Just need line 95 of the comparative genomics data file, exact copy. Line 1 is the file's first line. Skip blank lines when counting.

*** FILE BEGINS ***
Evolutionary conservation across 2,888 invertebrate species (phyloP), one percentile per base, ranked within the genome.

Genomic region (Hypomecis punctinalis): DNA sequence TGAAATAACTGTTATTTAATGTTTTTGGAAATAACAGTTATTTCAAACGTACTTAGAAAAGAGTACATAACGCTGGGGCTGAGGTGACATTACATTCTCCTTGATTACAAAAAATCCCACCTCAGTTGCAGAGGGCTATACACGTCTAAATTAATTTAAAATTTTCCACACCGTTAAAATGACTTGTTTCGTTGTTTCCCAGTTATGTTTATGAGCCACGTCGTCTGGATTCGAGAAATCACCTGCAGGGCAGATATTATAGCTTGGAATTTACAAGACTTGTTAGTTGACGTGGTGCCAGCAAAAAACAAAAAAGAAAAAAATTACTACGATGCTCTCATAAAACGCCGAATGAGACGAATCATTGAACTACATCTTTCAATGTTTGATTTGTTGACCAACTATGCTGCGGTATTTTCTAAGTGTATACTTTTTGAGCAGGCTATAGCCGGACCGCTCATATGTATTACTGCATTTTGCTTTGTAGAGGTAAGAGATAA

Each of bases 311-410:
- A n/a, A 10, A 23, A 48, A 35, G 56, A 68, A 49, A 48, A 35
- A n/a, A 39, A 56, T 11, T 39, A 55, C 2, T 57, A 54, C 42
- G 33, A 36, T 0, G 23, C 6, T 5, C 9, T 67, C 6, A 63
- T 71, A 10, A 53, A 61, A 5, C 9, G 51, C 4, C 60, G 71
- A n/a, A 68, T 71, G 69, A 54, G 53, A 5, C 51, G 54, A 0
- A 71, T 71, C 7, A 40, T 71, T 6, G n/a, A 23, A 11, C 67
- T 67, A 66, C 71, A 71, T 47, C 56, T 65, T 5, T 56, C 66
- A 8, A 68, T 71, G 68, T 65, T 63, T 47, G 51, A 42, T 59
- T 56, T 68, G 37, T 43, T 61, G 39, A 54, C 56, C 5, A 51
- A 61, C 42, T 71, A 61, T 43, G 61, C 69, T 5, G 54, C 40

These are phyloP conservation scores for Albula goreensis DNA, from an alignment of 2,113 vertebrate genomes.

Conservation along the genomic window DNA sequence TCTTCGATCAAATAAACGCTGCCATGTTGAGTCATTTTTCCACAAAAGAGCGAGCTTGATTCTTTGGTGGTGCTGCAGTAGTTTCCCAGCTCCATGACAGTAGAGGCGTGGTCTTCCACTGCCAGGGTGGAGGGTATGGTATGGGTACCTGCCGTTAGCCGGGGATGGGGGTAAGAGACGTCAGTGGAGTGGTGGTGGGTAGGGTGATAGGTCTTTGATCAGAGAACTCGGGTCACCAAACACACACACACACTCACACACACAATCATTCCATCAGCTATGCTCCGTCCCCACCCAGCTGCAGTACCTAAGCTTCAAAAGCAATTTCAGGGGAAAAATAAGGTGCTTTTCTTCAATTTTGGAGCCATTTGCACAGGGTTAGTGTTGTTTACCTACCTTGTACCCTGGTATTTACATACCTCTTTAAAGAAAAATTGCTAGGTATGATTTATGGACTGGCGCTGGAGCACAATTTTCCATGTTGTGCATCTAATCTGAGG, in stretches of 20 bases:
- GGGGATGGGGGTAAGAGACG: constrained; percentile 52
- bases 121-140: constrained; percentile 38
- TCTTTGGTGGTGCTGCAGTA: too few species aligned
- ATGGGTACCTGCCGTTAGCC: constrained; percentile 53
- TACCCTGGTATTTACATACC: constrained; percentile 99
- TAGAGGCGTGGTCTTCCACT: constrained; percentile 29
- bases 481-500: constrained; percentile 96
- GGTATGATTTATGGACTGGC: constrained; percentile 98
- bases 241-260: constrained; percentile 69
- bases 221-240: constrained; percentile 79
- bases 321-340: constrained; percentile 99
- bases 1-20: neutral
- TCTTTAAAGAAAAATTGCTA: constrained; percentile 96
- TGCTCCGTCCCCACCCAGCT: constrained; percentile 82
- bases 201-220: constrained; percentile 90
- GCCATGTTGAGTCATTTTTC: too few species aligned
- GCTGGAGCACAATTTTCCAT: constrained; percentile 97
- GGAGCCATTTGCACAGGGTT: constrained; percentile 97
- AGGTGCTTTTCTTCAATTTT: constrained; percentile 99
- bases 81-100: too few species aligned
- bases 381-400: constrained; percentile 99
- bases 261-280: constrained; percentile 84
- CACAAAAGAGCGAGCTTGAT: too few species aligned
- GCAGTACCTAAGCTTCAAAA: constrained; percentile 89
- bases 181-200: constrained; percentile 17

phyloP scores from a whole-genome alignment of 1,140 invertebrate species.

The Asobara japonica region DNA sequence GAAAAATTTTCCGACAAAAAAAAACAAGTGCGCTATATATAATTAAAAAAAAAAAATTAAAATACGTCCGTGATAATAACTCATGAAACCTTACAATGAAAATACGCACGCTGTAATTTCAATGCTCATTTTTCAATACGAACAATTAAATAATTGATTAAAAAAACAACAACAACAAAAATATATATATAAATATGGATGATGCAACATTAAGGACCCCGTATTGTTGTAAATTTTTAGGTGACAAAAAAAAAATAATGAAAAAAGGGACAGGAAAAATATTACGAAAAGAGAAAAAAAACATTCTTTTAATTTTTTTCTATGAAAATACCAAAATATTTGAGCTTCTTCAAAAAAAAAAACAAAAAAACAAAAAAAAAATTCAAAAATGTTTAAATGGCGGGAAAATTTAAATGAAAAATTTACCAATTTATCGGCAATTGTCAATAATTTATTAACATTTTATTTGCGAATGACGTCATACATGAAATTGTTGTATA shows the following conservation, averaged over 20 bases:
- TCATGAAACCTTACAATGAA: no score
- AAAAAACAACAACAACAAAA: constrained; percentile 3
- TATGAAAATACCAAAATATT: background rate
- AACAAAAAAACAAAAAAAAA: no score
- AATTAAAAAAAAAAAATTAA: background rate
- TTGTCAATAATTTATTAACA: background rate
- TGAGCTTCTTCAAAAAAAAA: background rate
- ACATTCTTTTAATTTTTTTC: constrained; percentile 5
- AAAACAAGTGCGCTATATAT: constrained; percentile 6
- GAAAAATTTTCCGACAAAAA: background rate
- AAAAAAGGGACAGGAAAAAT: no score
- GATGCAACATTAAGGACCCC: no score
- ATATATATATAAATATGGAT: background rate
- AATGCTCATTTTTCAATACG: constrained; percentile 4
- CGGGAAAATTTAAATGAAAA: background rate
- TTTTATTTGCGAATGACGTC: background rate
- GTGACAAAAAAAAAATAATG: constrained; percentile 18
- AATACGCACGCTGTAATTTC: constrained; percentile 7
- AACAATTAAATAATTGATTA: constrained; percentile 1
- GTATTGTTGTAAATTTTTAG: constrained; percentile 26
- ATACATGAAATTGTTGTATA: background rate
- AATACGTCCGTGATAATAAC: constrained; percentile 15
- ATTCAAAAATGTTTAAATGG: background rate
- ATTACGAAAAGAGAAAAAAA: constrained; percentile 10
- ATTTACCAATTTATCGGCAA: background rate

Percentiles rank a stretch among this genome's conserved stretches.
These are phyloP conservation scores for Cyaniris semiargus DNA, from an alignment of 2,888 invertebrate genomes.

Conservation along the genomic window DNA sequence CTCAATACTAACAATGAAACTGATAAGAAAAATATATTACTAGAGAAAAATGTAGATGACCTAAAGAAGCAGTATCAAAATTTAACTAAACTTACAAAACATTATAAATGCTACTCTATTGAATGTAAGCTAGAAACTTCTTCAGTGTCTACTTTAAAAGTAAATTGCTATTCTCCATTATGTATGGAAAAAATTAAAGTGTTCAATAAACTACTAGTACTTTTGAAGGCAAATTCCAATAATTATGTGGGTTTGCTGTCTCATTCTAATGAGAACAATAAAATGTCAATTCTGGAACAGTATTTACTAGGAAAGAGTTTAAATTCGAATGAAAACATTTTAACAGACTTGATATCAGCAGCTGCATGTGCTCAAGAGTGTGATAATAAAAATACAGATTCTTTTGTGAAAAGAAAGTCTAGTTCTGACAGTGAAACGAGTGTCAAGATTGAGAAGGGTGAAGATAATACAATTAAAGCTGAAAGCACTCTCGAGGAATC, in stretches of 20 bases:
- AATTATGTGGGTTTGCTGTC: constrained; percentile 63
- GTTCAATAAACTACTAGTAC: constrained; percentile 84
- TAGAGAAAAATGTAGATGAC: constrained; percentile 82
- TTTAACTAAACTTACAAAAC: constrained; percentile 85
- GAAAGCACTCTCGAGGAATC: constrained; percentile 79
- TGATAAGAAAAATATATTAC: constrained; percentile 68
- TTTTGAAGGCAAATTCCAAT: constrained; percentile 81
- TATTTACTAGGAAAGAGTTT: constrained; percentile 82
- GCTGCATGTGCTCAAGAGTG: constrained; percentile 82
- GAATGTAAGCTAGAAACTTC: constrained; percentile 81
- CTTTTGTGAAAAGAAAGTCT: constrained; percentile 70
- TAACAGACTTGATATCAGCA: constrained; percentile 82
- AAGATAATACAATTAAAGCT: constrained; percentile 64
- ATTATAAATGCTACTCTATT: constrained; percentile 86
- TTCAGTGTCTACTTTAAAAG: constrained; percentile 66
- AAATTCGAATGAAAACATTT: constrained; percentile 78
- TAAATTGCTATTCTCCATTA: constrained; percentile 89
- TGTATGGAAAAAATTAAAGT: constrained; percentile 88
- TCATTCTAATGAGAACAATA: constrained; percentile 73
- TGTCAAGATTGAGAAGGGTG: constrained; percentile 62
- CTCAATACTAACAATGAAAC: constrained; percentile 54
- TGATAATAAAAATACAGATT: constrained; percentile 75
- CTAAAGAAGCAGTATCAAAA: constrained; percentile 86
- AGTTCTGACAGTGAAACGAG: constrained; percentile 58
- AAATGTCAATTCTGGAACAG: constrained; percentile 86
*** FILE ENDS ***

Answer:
- AAATGTCAATTCTGGAACAG: constrained; percentile 86